Category: Science

Regenesis

Author : George M. Church
ISBN : 9780465038657
Genre : Science
File Size : 34.50 MB
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“Bold and provocative… Regenesis tells of recent advances that may soon yield endless supplies of renewable energy, increased longevity and the return of long-extinct species.”—New Scientist In Regenesis, Harvard biologist George Church and science writer Ed Regis explore the possibilities—and perils—of the emerging field of synthetic biology. Synthetic biology, in which living organisms are selectively altered by modifying substantial portions of their genomes, allows for the creation of entirely new species of organisms. These technologies—far from the out-of-control nightmare depicted in science fiction—have the power to improve human and animal health, increase our intelligence, enhance our memory, and even extend our life span. A breathtaking look at the potential of this world-changing technology, Regenesis is nothing less than a guide to the future of life.
Category: Science

Life At The Speed Of Light

Author : J. Craig Venter
ISBN : 9780143125907
Genre : Science
File Size : 80.17 MB
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The author of A Life Decoded explains how his team's achievement with sequencing the human genome has launched an important age of biological research, revealing a growing potential for enabling humans to adapt and evolve for long-term survival and environmental improvement.
Category: Science

Culturing Life

Author : Hannah Landecker
ISBN : 9780674039902
Genre : Science
File Size : 43.83 MB
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How did cells make the journey from their origin in living bodies to something that can be grown and manipulated on artificial media in the laboratory? This is the question at the heart of Hannah Landecker's book. She shows how cell culture changed the way we think about such central questions of the human condition as individuality, hybridity, and even immortality and asks what it means that we can remove cells from the spatial constraints of the body and "harness them to human intention."
Category: Science

Reordering Life

Author : Stephen Hilgartner
ISBN : 9780262338677
Genre : Science
File Size : 65.43 MB
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The rise of genomics engendered intense struggle over the control of knowledge. In Reordering Life, Stephen Hilgartner examines the "genomics revolution" and develops a novel approach to studying the dynamics of change in knowledge and control. Hilgartner focuses on the Human Genome Project (HGP) -- the symbolic and scientific centerpiece of the emerging field -- showing how problems of governance arose in concert with new knowledge and technology. Using a theoretical framework that analyzes "knowledge control regimes," Hilgartner investigates change in how control was secured, contested, allocated, resisted, justified, and reshaped as biological knowledge was transformed. Beyond illuminating genomics, Reordering Life sheds new light on broader issues about secrecy and openness in science, data access and ownership, and the politics of research communities. Drawing on real-time interviews and observations made during the HGP, Reordering Life describes the sociotechnical challenges and contentious issues that the genomics community faced throughout the project. Hilgartner analyzes how laboratories control access to data, biomaterials, plans, preliminary results, and rumors; compares conflicting visions of how to impose coordinating mechanisms; examines the repeated destabilization and restabilization of the regimes governing genome databases; and examines the fierce competition between the publicly funded HGP and the private company Celera Genomics. The result is at once a path-breaking study of a self-consciously revolutionary science, and a provocative analysis of how knowledge and control are reconfigured during transformative scientific change.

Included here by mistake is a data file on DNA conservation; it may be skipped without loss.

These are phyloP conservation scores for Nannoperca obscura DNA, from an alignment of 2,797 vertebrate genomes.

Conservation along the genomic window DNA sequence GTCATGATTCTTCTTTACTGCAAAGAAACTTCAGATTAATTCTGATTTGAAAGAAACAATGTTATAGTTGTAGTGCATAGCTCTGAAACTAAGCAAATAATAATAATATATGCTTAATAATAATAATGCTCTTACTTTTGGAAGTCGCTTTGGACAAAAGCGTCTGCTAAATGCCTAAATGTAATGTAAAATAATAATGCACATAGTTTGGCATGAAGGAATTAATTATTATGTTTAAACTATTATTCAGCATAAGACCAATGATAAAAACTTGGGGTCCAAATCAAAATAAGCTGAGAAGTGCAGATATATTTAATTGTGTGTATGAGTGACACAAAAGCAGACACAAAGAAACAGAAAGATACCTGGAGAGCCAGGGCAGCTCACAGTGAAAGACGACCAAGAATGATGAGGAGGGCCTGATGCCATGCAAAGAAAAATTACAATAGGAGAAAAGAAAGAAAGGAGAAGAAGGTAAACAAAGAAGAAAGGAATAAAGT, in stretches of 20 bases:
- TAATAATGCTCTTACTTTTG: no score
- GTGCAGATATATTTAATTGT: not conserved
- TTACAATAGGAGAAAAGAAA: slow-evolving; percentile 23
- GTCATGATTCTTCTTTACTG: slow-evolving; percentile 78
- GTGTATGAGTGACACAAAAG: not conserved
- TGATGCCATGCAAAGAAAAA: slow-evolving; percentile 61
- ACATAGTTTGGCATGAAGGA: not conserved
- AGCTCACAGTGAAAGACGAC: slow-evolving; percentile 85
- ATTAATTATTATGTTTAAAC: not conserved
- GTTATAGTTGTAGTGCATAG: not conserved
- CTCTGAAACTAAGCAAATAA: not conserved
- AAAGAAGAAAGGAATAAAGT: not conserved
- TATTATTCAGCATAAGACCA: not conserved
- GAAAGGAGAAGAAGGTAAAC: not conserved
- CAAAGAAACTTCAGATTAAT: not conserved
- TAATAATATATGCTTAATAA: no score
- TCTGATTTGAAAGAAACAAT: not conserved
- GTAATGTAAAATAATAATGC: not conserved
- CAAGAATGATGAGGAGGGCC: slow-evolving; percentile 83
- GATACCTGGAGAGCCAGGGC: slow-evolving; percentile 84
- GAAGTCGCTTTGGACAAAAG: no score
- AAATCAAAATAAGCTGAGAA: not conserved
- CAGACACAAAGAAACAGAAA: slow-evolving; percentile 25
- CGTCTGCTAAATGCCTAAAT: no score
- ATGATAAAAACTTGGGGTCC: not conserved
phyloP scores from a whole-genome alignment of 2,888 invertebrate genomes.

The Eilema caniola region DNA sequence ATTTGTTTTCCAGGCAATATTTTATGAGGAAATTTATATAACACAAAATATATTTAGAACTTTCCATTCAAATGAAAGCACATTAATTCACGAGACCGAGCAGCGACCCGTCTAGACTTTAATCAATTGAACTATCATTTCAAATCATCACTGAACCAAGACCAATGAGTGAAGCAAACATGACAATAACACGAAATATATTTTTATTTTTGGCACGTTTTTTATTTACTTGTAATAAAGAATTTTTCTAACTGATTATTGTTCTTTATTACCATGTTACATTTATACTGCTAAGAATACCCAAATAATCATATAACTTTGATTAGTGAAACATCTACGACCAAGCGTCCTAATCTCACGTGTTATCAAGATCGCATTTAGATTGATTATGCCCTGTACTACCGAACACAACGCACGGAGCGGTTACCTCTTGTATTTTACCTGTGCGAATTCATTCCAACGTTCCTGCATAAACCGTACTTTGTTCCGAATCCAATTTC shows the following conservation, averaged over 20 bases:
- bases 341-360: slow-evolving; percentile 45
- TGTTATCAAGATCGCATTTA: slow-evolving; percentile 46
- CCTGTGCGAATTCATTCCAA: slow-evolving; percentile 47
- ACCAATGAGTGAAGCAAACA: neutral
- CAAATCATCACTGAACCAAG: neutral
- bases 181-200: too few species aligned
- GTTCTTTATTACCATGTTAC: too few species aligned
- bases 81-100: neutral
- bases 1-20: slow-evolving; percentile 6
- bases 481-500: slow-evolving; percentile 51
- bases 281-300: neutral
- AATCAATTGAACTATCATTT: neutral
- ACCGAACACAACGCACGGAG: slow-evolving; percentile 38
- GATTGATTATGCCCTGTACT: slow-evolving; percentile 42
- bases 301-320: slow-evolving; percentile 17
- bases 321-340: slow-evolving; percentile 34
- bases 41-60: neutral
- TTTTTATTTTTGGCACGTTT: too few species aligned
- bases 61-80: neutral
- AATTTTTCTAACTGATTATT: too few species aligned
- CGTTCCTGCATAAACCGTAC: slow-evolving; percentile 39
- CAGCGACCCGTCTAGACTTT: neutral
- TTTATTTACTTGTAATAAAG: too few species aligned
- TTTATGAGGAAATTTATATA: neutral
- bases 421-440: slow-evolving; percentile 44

Category: Science

Materials And Expertise In Early Modern Europe

Author : Ursula Klein
ISBN : 9780226439709
Genre : Science
File Size : 57.83 MB
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It is often assumed that natural philosophy was the forerunner of early modern natural sciences. But where did these sciences’ systematic observation and experimentation get their starts? In Materials and Expertise in Early Modern Europe, the laboratories, workshops, and marketplaces emerge as arenas where hands-on experience united with higher learning. In an age when chemistry, mineralogy, geology, and botany intersected with mining, metallurgy, pharmacy, and gardening, materials were objects that crossed disciplines. Here, the contributors tell the stories of metals, clay, gunpowder, pigments, and foods, and thereby demonstrate the innovative practices of technical experts, the development of the consumer market, and the formation of the observational and experimental sciences in the early modern period. Materials and Expertise in Early Modern Europe showcases a broad variety of forms of knowledge, from ineffable bodily skills and technical competence to articulated know-how and connoisseurship, from methods of measuring, data gathering, and classification to analytical and theoretical knowledge. By exploring the hybrid expertise involved in the making, consumption, and promotion of various materials, and the fluid boundaries they traversed, the book offers an original perspective on important issues in the history of science, medicine, and technology.
Category: Science

Silent Spring

Author : Rachel Carson
ISBN : 0618249060
Genre : Nature
File Size : 56.77 MB
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Discusses the reckless annihilation of fish and birds by the use of pesticides and warns of the possible genetic effects on humans.
Category: Nature